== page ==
Over the last two decades, the prevalence of DINKs (dual-income, no kids) has grown significantly. It's much more common today for married couples to not have children - for some people, it's just not in their plans or desires, and that's totally okay. But not having children is not a reason to bypass estate planning.
Married couples still need planning, in the absence of children, for three main reasons:
1. Health Care Planning
A key aspect of estate planning includes the creation of advanced directives and appointing health care agents to act on your behalf should something result in your incapacity. Setting out your health care wishes is extremely important, especially should you be near the end of your life. This is something that is not changed by the presence or lack of children. You need to take care of yourself, and health care planning is something that helps you during your life, not after death.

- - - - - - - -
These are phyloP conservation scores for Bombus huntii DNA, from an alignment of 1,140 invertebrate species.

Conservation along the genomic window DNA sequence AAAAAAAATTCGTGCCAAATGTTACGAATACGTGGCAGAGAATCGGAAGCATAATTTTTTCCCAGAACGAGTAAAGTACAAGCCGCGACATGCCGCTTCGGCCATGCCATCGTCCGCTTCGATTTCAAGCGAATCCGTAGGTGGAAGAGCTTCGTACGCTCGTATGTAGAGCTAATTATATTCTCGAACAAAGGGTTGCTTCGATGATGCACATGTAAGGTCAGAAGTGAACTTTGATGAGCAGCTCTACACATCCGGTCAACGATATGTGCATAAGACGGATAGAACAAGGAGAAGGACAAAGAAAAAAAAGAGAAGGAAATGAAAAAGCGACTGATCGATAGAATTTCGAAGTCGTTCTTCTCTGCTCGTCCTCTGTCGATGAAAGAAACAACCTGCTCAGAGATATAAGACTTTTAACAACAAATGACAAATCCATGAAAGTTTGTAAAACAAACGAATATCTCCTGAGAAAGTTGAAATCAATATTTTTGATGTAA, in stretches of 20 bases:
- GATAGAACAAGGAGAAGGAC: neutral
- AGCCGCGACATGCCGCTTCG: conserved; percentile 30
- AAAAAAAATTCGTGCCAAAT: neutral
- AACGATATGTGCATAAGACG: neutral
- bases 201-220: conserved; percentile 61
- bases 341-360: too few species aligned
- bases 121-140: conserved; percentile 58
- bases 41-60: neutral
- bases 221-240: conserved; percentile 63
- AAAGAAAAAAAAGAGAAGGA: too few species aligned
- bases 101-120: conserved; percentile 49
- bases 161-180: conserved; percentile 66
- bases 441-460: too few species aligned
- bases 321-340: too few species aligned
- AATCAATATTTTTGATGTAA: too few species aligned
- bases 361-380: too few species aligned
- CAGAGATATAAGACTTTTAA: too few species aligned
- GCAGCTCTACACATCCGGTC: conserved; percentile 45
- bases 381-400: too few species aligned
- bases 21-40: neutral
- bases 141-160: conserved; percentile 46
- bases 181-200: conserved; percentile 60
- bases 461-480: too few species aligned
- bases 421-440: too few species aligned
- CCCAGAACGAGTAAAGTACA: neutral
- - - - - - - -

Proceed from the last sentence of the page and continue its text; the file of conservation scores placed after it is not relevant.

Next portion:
2. Charitable Planning
A common question that couples without children have to answer is: "what should happen to your assets after the survivor of you passes away?" Good question. Have you given much thought? "What do I care? I'll be dead" is not a good answer, either.
If you have a specific project or charity, or church for that matter, that you would like to benefit directly, that sort of gift must be made either during your lifetime or through your will or trust. The last thing we want is for your hard-earned money to go to the government, right?
3. Protecting Spouse or Partner
Planning to pass ALL of your assets to your spouse or partner often requires a will. In North Carolina, there are some assets that cannot be beneficiary designated and will be controlled by your estate, with or without a will. If your parents are still living, your surviving spouse will have to split your estate with your parents if you don't put a plan in place. If you have significant wealth, it can also be very important to plan for the purpose of minimizing or eliminating estate or capital gains tax issues.
Planning is even more important if you're not married to your partner. Non-married couples are never included in each others' estates if they are not named in each others' wills - the state law does not allow it on its own. So, without planning ahead, you could inadvertently cut your partner out of your estate.
So, even if you have no children, planning is still important.